Long-term results after drug-eluting stent implantation in diabetic patients according to diabetic treatment

Vassilis Voudris, Panagiotis Karyofillis, Sofia Thomopoulou, Constantinos Doulaptsis, Athanasios Manginas, Gregory Pavlides, Dennis V. Cokkinos

Research output: Contribution to journalArticle

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Abstract

Introduction: In this prospective, single-center study we assessed the long-term results after drug-eluting stent implantation in non insulin-dependent diabetic patients compared to insulin-dependent patients. Methods: A total of 610 consecutive diabetic patients (mean age 65 ± 9 years) underwent percutaneous coronary intervention with drug-eluting stent implantation. They were classified into 2 groups according to their diabetic treatment: 1) non insulin-dependent patients (477); 2) insulin-dependent patients (133). The primary endpoint was the composite of death, non-fatal myocardial infarction, bypass surgery and target lesion revascularization. Results: Clinical follow up for more than 12 months (median 29 months) was achieved in 597/610 patients (98%). The insulin-dependent group had more women (29% vs. 18%, p=0.003), as well as a higher incidence of multivessel disease (84% vs. 65%, p<0.0001) and ejection fraction <40% (16% vs. 9%, p=0.037) compared to the non insulin-dependent group. The in-hospital results were almost the same in both groups, except for the incidence of non-Q myocardial infarction and bleeding complications, which were more frequent in the insulin-dependent group (9.8% vs. 4.8%, p=0.03, and 1.5% vs. 0%, p=0.047, respectively). During clinical follow up, no significant differences in the incidence of death or non-fatal myocardial infarction were observed, but target lesion revascularization and bypass surgery were more frequent in the insulin-dependent group (8.5% vs. 3.4%, p=0.01, and 4.7% vs. 1.3%, p=0.01, respectively). The event-free survival was lower in the insulin-dependent group (hazard ratio: 0.52; 95% confidence interval, 0.31-0.85, p=0.01). Conclusion: The implantation of drug-eluting stents in diabetics is associated with excellent in-hospital and long-term results. However, the long-term effectiveness in insulin-dependent patients is lower, because of the greater risk of new revascularization.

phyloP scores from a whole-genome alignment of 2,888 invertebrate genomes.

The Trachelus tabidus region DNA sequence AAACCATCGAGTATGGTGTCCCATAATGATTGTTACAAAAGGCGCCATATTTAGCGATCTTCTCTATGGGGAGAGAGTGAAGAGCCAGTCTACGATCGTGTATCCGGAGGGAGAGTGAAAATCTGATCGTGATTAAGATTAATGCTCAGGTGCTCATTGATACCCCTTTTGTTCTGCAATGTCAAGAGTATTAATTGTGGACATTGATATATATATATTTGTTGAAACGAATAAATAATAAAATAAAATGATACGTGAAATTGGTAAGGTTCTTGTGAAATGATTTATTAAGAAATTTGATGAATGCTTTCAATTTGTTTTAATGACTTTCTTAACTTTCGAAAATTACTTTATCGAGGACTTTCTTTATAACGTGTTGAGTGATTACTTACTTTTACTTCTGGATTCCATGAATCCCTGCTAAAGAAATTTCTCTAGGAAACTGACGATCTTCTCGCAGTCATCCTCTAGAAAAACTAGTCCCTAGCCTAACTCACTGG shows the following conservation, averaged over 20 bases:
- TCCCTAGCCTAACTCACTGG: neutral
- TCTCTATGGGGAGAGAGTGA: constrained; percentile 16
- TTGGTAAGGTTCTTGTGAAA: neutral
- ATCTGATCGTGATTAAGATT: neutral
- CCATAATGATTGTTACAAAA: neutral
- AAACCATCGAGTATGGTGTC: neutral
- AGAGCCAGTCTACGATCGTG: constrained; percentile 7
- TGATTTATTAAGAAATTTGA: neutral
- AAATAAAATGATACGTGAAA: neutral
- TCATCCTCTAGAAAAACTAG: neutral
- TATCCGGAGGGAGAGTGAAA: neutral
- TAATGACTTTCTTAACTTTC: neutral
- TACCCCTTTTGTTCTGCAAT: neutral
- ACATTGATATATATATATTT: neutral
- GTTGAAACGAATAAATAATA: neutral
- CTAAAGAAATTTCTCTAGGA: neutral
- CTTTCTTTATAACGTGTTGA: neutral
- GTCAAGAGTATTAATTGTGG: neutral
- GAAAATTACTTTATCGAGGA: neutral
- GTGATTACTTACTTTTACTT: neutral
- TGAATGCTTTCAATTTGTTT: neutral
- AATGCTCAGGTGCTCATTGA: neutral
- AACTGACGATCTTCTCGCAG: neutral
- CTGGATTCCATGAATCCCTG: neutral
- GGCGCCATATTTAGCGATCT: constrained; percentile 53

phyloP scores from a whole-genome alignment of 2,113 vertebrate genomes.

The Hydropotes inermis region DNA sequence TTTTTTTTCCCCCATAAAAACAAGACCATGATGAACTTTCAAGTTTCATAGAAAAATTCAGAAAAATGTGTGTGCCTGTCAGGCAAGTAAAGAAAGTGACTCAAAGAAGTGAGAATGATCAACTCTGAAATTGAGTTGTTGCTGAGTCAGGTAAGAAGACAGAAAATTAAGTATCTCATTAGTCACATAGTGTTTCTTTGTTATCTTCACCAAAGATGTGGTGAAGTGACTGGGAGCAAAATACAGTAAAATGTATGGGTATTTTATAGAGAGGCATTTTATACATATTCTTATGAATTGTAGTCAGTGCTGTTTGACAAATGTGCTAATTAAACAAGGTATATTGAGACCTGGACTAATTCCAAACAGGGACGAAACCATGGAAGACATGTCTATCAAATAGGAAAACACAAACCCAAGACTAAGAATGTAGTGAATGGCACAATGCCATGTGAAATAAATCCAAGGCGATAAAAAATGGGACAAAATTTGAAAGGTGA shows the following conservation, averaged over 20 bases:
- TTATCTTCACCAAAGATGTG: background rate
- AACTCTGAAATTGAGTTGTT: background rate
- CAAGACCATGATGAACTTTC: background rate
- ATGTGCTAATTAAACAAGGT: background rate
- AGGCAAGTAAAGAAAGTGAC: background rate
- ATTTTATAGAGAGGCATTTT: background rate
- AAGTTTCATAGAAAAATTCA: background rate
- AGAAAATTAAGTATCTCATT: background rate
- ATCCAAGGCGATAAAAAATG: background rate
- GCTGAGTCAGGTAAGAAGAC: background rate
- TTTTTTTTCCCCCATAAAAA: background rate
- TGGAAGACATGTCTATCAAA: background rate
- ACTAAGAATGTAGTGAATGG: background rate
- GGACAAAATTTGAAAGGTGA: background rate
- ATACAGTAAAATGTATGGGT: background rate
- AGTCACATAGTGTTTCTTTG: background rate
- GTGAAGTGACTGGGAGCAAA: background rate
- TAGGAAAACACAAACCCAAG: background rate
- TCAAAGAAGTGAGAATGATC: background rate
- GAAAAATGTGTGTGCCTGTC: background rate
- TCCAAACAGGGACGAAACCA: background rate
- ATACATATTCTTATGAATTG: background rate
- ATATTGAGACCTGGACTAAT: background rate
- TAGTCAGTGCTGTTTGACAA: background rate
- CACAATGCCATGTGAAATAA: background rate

Original languageEnglish (US)
Pages (from-to)15-22
Number of pages8
JournalHellenic Journal of Cardiology
Volume52
Issue number1
StatePublished - Jan 1 2011

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Drug-Eluting Stents
Insulin
Therapeutics
Myocardial Infarction
Incidence
Percutaneous Coronary Intervention
Disease-Free Survival
Confidence Intervals
Hemorrhage

Keywords

  • Angioplasty
  • Coronary artery disease
  • Diabetes mellitus

ASJC Scopus subject areas

  • Cardiology and Cardiovascular Medicine

Cite this

Voudris, V., Karyofillis, P., Thomopoulou, S., Doulaptsis, C., Manginas, A., Pavlides, G., & Cokkinos, D. V. (2011). Long-term results after drug-eluting stent implantation in diabetic patients according to diabetic treatment. Hellenic Journal of Cardiology, 52(1), 15-22.

Long-term results after drug-eluting stent implantation in diabetic patients according to diabetic treatment. / Voudris, Vassilis; Karyofillis, Panagiotis; Thomopoulou, Sofia; Doulaptsis, Constantinos; Manginas, Athanasios; Pavlides, Gregory; Cokkinos, Dennis V.

In: Hellenic Journal of Cardiology, Vol. 52, No. 1, 01.01.2011, p. 15-22.

Research output: Contribution to journalArticle

Voudris, V, Karyofillis, P, Thomopoulou, S, Doulaptsis, C, Manginas, A, Pavlides, G & Cokkinos, DV 2011, 'Long-term results after drug-eluting stent implantation in diabetic patients according to diabetic treatment', Hellenic Journal of Cardiology, vol. 52, no. 1, pp. 15-22.
Voudris V, Karyofillis P, Thomopoulou S, Doulaptsis C, Manginas A, Pavlides G et al. Long-term results after drug-eluting stent implantation in diabetic patients according to diabetic treatment. Hellenic Journal of Cardiology. 2011 Jan 1;52(1):15-22.
Voudris, Vassilis ; Karyofillis, Panagiotis ; Thomopoulou, Sofia ; Doulaptsis, Constantinos ; Manginas, Athanasios ; Pavlides, Gregory ; Cokkinos, Dennis V. / Long-term results after drug-eluting stent implantation in diabetic patients according to diabetic treatment. In: Hellenic Journal of Cardiology. 2011 ; Vol. 52, No. 1. pp. 15-22.